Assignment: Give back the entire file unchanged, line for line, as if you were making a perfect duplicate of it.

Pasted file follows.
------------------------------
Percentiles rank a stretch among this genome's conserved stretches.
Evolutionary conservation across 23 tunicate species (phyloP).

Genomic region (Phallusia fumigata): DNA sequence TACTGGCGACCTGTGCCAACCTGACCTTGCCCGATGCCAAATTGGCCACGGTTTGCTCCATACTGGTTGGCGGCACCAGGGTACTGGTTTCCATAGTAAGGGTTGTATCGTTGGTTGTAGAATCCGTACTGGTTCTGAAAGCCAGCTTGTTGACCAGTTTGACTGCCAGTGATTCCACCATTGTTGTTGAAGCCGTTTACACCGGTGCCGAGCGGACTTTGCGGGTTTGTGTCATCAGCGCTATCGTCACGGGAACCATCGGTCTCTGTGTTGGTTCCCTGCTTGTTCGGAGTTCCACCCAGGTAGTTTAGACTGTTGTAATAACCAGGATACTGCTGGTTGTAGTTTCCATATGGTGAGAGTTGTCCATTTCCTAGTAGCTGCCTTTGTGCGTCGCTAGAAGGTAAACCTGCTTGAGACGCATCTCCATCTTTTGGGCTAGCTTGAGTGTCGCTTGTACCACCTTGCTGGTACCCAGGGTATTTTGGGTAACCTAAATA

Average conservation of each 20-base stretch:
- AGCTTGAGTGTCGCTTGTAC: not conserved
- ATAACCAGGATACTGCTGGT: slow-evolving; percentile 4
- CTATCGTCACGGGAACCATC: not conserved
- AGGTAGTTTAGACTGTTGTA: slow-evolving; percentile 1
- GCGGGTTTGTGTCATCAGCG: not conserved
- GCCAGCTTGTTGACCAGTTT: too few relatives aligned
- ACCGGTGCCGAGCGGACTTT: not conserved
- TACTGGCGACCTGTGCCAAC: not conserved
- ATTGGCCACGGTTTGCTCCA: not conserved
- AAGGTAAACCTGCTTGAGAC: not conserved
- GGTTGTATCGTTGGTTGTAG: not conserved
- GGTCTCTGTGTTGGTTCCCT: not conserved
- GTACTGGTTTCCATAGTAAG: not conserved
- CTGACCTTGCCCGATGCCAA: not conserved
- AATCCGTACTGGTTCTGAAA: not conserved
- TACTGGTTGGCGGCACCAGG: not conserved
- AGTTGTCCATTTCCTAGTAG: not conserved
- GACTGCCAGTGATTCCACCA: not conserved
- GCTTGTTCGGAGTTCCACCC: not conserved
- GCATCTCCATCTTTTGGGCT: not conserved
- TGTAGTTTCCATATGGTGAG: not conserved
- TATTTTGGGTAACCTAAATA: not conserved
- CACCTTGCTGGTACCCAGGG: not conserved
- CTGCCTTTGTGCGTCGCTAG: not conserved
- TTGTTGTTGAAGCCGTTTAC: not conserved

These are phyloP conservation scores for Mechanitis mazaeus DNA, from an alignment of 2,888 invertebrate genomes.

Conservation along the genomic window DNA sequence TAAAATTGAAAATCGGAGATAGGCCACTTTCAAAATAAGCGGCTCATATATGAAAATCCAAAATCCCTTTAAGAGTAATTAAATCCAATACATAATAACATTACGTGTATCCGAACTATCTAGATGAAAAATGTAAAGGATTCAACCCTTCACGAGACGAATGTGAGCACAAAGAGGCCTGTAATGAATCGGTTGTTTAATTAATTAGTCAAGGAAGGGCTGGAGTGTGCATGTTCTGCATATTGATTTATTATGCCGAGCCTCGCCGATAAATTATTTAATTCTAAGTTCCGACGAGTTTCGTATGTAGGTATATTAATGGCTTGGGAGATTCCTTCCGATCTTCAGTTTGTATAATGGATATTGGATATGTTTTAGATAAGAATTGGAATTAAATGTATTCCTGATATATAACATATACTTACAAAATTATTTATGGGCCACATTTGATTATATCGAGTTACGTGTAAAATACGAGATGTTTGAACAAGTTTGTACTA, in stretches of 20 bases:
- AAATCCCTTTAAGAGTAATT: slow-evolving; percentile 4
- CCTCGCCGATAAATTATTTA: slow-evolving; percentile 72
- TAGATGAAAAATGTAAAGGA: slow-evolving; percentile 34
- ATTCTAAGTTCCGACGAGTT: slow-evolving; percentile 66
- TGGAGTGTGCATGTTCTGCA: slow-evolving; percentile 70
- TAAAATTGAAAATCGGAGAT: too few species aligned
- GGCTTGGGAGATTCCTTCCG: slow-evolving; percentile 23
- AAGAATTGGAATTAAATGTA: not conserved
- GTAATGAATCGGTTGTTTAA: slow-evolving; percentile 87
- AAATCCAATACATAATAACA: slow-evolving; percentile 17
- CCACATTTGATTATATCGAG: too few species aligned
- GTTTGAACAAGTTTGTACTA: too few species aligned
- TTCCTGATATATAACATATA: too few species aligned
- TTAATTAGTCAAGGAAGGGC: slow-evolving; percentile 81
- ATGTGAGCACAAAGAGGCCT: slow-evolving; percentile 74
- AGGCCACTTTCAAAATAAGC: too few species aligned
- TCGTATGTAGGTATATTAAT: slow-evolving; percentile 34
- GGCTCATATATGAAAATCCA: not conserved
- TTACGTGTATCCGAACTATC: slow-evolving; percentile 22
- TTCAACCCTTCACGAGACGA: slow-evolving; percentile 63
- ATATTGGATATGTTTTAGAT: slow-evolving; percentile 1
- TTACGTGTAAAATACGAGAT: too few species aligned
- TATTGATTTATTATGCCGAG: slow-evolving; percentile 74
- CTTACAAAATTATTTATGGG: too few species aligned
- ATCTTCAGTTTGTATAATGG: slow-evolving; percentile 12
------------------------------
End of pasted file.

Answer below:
Percentiles rank a stretch among this genome's conserved stretches.
Evolutionary conservation across 23 tunicate species (phyloP).

Genomic region (Phallusia fumigata): DNA sequence TACTGGCGACCTGTGCCAACCTGACCTTGCCCGATGCCAAATTGGCCACGGTTTGCTCCATACTGGTTGGCGGCACCAGGGTACTGGTTTCCATAGTAAGGGTTGTATCGTTGGTTGTAGAATCCGTACTGGTTCTGAAAGCCAGCTTGTTGACCAGTTTGACTGCCAGTGATTCCACCATTGTTGTTGAAGCCGTTTACACCGGTGCCGAGCGGACTTTGCGGGTTTGTGTCATCAGCGCTATCGTCACGGGAACCATCGGTCTCTGTGTTGGTTCCCTGCTTGTTCGGAGTTCCACCCAGGTAGTTTAGACTGTTGTAATAACCAGGATACTGCTGGTTGTAGTTTCCATATGGTGAGAGTTGTCCATTTCCTAGTAGCTGCCTTTGTGCGTCGCTAGAAGGTAAACCTGCTTGAGACGCATCTCCATCTTTTGGGCTAGCTTGAGTGTCGCTTGTACCACCTTGCTGGTACCCAGGGTATTTTGGGTAACCTAAATA

Average conservation of each 20-base stretch:
- AGCTTGAGTGTCGCTTGTAC: not conserved
- ATAACCAGGATACTGCTGGT: slow-evolving; percentile 4
- CTATCGTCACGGGAACCATC: not conserved
- AGGTAGTTTAGACTGTTGTA: slow-evolving; percentile 1
- GCGGGTTTGTGTCATCAGCG: not conserved
- GCCAGCTTGTTGACCAGTTT: too few relatives aligned
- ACCGGTGCCGAGCGGACTTT: not conserved
- TACTGGCGACCTGTGCCAAC: not conserved
- ATTGGCCACGGTTTGCTCCA: not conserved
- AAGGTAAACCTGCTTGAGAC: not conserved
- GGTTGTATCGTTGGTTGTAG: not conserved
- GGTCTCTGTGTTGGTTCCCT: not conserved
- GTACTGGTTTCCATAGTAAG: not conserved
- CTGACCTTGCCCGATGCCAA: not conserved
- AATCCGTACTGGTTCTGAAA: not conserved
- TACTGGTTGGCGGCACCAGG: not conserved
- AGTTGTCCATTTCCTAGTAG: not conserved
- GACTGCCAGTGATTCCACCA: not conserved
- GCTTGTTCGGAGTTCCACCC: not conserved
- GCATCTCCATCTTTTGGGCT: not conserved
- TGTAGTTTCCATATGGTGAG: not conserved
- TATTTTGGGTAACCTAAATA: not conserved
- CACCTTGCTGGTACCCAGGG: not conserved
- CTGCCTTTGTGCGTCGCTAG: not conserved
- TTGTTGTTGAAGCCGTTTAC: not conserved

These are phyloP conservation scores for Mechanitis mazaeus DNA, from an alignment of 2,888 invertebrate genomes.

Conservation along the genomic window DNA sequence TAAAATTGAAAATCGGAGATAGGCCACTTTCAAAATAAGCGGCTCATATATGAAAATCCAAAATCCCTTTAAGAGTAATTAAATCCAATACATAATAACATTACGTGTATCCGAACTATCTAGATGAAAAATGTAAAGGATTCAACCCTTCACGAGACGAATGTGAGCACAAAGAGGCCTGTAATGAATCGGTTGTTTAATTAATTAGTCAAGGAAGGGCTGGAGTGTGCATGTTCTGCATATTGATTTATTATGCCGAGCCTCGCCGATAAATTATTTAATTCTAAGTTCCGACGAGTTTCGTATGTAGGTATATTAATGGCTTGGGAGATTCCTTCCGATCTTCAGTTTGTATAATGGATATTGGATATGTTTTAGATAAGAATTGGAATTAAATGTATTCCTGATATATAACATATACTTACAAAATTATTTATGGGCCACATTTGATTATATCGAGTTACGTGTAAAATACGAGATGTTTGAACAAGTTTGTACTA, in stretches of 20 bases:
- AAATCCCTTTAAGAGTAATT: slow-evolving; percentile 4
- CCTCGCCGATAAATTATTTA: slow-evolving; percentile 72
- TAGATGAAAAATGTAAAGGA: slow-evolving; percentile 34
- ATTCTAAGTTCCGACGAGTT: slow-evolving; percentile 66
- TGGAGTGTGCATGTTCTGCA: slow-evolving; percentile 70
- TAAAATTGAAAATCGGAGAT: too few species aligned
- GGCTTGGGAGATTCCTTCCG: slow-evolving; percentile 23
- AAGAATTGGAATTAAATGTA: not conserved
- GTAATGAATCGGTTGTTTAA: slow-evolving; percentile 87
- AAATCCAATACATAATAACA: slow-evolving; percentile 17
- CCACATTTGATTATATCGAG: too few species aligned
- GTTTGAACAAGTTTGTACTA: too few species aligned
- TTCCTGATATATAACATATA: too few species aligned
- TTAATTAGTCAAGGAAGGGC: slow-evolving; percentile 81
- ATGTGAGCACAAAGAGGCCT: slow-evolving; percentile 74
- AGGCCACTTTCAAAATAAGC: too few species aligned
- TCGTATGTAGGTATATTAAT: slow-evolving; percentile 34
- GGCTCATATATGAAAATCCA: not conserved
- TTACGTGTATCCGAACTATC: slow-evolving; percentile 22
- TTCAACCCTTCACGAGACGA: slow-evolving; percentile 63
- ATATTGGATATGTTTTAGAT: slow-evolving; percentile 1
- TTACGTGTAAAATACGAGAT: too few species aligned
- TATTGATTTATTATGCCGAG: slow-evolving; percentile 74
- CTTACAAAATTATTTATGGG: too few species aligned
- ATCTTCAGTTTGTATAATGG: slow-evolving; percentile 12